You can keep moving forward by being yourself."
For the Jacka who, as a member of the Mob Figaz, released the group's Best of (2005) on Thizz Dre's integrity accounts for both his broad appeal and his positive influence. "He wasn't ashamed to be who he was," Jacka recalls. "He was one way with everybody. But he knew how to talk to people of any race and showed us how to be around whites and Mexicans and be like, these dudes are cool too."
"He was like a Martin Luther King," Jacka says. "People might not understand what I mean by that, but if you were in the streets, you understand."
Whether or not Jacka's claim seems excessive, it's striking to see the actions taken in the name of Mac Dre. Among the labyrinthine divisions of Thizz Entertainment such as Mall's new Thizzlamic imprint is Thizz Latin, an unprecedented alliance between black and Latino rappers, which, for a seemingly insular hood like Crestside, is most impressive. "I'm proud of what Thizz Latin is doing," Mac Mall says. "In L.A., the blacks and the Latins don't get along. But in the Bay, we together."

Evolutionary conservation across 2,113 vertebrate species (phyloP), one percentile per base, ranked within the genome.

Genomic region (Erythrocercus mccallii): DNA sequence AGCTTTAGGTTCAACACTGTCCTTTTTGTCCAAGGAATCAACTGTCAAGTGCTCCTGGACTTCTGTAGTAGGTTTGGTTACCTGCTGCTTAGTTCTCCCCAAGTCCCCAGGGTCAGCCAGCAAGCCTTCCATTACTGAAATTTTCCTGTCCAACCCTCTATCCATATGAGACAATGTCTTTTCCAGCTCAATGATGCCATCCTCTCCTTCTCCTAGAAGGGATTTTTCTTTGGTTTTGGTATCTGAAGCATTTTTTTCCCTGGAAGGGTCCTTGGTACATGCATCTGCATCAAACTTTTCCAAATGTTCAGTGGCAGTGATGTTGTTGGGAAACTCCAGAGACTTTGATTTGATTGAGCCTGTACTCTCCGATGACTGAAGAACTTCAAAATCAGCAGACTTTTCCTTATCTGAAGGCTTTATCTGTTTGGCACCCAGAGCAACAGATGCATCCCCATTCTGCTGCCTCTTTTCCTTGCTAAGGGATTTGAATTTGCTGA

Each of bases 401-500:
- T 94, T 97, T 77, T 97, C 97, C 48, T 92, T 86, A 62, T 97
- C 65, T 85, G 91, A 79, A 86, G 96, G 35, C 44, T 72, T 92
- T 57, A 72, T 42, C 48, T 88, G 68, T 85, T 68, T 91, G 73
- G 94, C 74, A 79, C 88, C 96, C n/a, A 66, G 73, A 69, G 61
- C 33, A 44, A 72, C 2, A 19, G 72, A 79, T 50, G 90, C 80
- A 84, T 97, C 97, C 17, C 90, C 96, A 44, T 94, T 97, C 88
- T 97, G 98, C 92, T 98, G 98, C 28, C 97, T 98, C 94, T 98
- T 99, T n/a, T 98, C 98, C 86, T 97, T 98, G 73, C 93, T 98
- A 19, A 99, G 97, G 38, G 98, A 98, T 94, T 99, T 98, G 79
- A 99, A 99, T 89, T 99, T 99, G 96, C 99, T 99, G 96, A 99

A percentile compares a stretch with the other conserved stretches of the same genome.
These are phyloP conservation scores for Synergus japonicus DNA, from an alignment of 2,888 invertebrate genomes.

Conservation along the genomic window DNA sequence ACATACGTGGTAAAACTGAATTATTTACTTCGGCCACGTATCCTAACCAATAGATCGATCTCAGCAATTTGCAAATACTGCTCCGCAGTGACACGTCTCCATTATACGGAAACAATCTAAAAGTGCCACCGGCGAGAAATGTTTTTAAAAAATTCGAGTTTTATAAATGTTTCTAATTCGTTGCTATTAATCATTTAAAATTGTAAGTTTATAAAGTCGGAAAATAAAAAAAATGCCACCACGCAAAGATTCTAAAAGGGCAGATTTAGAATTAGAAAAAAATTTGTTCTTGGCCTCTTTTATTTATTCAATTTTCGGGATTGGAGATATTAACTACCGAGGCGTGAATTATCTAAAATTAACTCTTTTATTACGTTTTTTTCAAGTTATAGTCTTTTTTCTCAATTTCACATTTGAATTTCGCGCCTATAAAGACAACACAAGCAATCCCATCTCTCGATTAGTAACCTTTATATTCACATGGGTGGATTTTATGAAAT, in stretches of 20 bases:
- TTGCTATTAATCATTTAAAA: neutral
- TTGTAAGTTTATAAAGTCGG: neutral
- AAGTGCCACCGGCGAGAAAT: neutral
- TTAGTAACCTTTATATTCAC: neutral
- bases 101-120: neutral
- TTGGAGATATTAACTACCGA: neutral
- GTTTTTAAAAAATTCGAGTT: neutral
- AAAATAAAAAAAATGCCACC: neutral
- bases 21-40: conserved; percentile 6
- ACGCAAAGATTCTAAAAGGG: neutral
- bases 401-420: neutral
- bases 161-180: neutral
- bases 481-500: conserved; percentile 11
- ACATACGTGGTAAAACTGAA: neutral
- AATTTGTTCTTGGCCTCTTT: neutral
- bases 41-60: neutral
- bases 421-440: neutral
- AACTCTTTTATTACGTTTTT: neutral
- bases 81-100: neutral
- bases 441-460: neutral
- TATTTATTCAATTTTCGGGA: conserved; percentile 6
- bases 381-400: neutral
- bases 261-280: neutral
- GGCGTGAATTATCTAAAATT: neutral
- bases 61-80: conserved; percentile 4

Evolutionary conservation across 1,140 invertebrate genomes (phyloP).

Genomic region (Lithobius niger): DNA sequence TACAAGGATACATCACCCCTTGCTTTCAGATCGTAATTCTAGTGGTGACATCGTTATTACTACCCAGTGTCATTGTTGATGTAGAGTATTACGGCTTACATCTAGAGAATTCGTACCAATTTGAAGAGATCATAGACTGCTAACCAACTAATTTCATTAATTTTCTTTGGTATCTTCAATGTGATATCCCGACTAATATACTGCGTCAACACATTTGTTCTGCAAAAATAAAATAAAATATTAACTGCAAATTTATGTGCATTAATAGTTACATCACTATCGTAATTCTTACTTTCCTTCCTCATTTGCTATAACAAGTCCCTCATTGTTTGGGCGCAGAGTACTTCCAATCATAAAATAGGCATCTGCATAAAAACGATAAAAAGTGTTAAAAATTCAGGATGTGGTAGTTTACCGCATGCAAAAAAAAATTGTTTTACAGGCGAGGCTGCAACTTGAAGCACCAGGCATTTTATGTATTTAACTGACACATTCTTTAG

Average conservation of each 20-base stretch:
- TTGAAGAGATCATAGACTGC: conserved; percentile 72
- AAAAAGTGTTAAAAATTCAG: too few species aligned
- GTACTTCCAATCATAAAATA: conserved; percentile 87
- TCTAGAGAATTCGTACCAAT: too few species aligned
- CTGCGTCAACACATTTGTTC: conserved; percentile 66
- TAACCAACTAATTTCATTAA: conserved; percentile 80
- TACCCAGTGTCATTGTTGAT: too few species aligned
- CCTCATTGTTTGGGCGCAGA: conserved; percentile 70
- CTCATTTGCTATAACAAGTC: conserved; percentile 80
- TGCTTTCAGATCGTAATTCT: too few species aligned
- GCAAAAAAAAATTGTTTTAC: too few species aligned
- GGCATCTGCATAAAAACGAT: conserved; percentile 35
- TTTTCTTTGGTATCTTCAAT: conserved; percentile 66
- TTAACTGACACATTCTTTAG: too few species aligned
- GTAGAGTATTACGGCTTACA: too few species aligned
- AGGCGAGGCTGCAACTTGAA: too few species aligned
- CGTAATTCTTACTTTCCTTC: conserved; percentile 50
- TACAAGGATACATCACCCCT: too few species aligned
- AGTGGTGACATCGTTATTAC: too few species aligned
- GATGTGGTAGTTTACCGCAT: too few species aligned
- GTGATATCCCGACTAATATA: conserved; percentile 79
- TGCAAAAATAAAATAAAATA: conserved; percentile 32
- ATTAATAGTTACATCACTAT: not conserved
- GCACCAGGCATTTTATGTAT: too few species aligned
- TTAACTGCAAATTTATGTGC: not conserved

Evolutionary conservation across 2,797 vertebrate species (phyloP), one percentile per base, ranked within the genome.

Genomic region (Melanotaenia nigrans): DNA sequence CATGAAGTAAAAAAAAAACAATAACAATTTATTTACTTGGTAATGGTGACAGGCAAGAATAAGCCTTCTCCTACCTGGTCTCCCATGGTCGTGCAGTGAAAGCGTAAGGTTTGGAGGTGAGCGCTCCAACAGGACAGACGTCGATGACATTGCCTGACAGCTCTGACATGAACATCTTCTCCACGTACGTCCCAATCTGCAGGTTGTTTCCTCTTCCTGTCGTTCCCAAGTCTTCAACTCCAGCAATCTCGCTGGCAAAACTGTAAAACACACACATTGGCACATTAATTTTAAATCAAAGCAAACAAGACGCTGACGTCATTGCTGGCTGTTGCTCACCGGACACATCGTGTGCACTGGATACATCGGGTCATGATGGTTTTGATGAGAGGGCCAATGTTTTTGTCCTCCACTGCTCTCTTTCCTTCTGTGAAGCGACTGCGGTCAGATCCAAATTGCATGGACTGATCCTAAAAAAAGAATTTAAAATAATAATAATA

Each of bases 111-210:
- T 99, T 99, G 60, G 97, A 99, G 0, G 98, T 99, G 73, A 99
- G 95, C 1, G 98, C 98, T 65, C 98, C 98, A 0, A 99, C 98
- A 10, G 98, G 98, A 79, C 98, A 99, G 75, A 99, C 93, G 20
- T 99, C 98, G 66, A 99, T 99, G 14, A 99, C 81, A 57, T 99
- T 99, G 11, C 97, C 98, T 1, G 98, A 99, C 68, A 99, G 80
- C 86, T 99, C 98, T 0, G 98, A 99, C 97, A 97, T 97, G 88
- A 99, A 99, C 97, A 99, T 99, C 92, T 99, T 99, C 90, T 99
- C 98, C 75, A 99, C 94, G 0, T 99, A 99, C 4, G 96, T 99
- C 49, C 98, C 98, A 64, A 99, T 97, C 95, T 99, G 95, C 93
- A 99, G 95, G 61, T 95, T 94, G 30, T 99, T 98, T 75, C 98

Between that and the 2pac-like way in which his death brought a much needed fellow-feeling within the notoriously internecine environment of Bay rap, Dre has had a profound influence over the past five years. "I want the positive about Dre to be remembered," Jacka concludes. "For people to look past the hard part. He created 'going dumb,' but that's not all he wanted to leave behind."